We followed alongside the two sets of tracks until we reached the river. Here, both the deer and the wolf veered off into an area where we couldn’t tell what was land and what was ice. We opted not to follow. Instead we took off our snowshoes to better navigate the uncertain banks of the river, heading in the opposite direction. Our boots cracked through the ice and sank into the dark mud beneath. The water that seeped through the snow was brown as tea, smelling of primordial leaf-rot and living decay. Along the way, we discovered bear tracks — a slow, ambling line of paw prints, with wide palm pads and a curved line to the toes. Dad put his hand next to one of them and the track was a thumb’s length longer than his fingers. Moving from a tree that had distinctive claw markings in its bark, the tracks walked along the bank and faded away into the trees. Unlike the deer and the wolf, the bear didn’t make use of our convenient human-made trails.
"A slow, ambling line of paw prints, with wide palm pads and a curved line to the toes . . ." [o]
From the riverbank we cut upward through the woods and onto a plateau of smooth rock. The afternoon sun had started to melt the snow exposed across the lichen-laced curves of granite. Here we came across the heavy indentations of a man’s boot in the mud, along with ashes from a bonfire — evidence of the hunters we share the land with during deer-hunting season, a few weeks back. Nearby, my sister pointed out some unexpected green leaves feeling their way out from the melting snow: wintergreen. Each of us plucked a waxy leaf, popped it in our mouths and reacted to the strong toothpaste flavor!
The trail took us back down into the woods, where we merged with our original trail and followed our own jumbled snowshoe prints back to the clearing to the cabin. Broken from the spell of the forest, the three of us talked woodland gossip — about the tracks we’d seen, where the bear might den down for the winter, and whether the wolf had caught up with the deer.
It’s easy to forget those dwelling deep in wild places. Too often we seem to focus on what’s directly before our eyes, denying or disregarding how our daily lives ripple out into habitats beyond our own that impact the creatures living outside the domains of human propriety. (I almost wrote ‘property’. I think I mean both.)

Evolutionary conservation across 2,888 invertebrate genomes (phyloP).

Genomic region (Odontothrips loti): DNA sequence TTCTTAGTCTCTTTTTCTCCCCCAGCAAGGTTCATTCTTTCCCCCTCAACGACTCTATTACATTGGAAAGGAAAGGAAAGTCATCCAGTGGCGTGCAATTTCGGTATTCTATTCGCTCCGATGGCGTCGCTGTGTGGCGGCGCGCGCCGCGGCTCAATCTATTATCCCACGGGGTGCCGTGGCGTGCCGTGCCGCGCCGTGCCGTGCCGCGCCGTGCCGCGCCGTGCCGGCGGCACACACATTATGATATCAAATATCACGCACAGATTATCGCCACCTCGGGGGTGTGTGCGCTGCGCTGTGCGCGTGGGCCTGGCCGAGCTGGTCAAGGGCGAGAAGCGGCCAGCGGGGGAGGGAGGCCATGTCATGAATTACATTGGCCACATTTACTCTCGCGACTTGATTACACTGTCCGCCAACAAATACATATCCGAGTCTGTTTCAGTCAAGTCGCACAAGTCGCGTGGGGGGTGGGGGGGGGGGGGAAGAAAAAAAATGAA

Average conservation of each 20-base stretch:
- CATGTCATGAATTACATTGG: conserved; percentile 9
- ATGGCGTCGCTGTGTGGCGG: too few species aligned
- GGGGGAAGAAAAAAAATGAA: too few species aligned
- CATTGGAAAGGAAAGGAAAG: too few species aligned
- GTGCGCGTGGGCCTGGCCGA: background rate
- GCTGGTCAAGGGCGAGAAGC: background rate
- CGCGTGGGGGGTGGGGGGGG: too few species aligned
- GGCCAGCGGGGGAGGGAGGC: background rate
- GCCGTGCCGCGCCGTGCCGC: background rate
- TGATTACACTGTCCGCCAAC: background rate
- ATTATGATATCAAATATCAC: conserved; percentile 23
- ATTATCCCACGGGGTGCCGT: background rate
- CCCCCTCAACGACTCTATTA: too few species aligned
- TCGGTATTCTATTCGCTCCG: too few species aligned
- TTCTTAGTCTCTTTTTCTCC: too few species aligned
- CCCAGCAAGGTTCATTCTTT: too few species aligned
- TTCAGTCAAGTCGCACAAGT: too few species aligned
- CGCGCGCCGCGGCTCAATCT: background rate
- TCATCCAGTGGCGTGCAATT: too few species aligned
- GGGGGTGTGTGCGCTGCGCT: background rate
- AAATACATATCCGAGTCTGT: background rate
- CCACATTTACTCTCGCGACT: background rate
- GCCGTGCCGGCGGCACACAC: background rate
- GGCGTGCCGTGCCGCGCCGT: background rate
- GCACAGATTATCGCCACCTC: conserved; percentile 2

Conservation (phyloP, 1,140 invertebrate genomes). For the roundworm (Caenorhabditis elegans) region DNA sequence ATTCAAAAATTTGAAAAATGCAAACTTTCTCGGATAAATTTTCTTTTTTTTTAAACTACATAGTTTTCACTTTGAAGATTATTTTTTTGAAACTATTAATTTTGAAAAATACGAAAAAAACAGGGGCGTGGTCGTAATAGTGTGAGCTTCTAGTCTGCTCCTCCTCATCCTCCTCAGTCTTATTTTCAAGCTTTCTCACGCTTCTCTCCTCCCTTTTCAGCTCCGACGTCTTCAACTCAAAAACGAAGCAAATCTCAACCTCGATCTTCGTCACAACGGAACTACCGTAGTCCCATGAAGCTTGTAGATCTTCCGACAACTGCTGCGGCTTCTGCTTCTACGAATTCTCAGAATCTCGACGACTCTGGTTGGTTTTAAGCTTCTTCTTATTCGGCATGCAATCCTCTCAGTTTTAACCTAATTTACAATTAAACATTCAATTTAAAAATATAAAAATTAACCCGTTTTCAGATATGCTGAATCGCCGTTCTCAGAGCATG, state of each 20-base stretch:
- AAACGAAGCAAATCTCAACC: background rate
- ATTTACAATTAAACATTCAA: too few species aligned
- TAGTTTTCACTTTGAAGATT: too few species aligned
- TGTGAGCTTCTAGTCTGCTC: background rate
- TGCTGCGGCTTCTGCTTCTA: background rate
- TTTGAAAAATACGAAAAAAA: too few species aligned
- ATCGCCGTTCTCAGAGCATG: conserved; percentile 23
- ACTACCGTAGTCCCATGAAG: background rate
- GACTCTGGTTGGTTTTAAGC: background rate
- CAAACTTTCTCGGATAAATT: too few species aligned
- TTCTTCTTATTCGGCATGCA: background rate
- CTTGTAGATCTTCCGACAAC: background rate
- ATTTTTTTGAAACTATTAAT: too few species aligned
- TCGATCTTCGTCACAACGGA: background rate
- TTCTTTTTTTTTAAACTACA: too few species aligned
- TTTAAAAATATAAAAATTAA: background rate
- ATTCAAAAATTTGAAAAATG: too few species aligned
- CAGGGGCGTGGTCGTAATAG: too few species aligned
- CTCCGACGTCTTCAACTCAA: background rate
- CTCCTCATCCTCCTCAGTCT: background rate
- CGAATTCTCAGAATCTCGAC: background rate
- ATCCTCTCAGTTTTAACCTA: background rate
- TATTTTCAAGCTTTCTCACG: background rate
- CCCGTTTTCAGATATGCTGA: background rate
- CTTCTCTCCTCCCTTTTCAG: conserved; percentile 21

The four basic track patterns. [o]
In this corner of the wilderness, we try to leave things be. Of course there are the trails we maintain, the bees we keep, the well dug by my grandfather and the spruces planted by my grandmother, the outhouse, and the remains of our fires. There are property taxes to be paid. We use the land for recreation and refuge, not survival. And yet the land finds a way to sustain us. It teaches us to pay more attention, to move more slowly, to look more closely — and to look again. We can learn to read the daily stories of the woods by tracing the little journeys that render the place legible. The trails become an archive of the recent past —reaching into the present as we follow the tracks, and add our own. ≈ç
My sister at the final stretch.
EMILY PASKEVICS is a writer and editor whose publications include the chapbook The Night That Was Animal (Dancing Girl Press, 2014), along with poetry, essays, and short fiction pubblished in Hart House Review, Vallum Magazine, Acta Victoriana, CLASH Media, Rogue Agent, and U of T Magazine, among others. She lives in Montreal.
Track and trail photos by the author.
Thanks for sharing your
Thanks for sharing your corner of the wilderness, Emily,
and reminding us it's still there.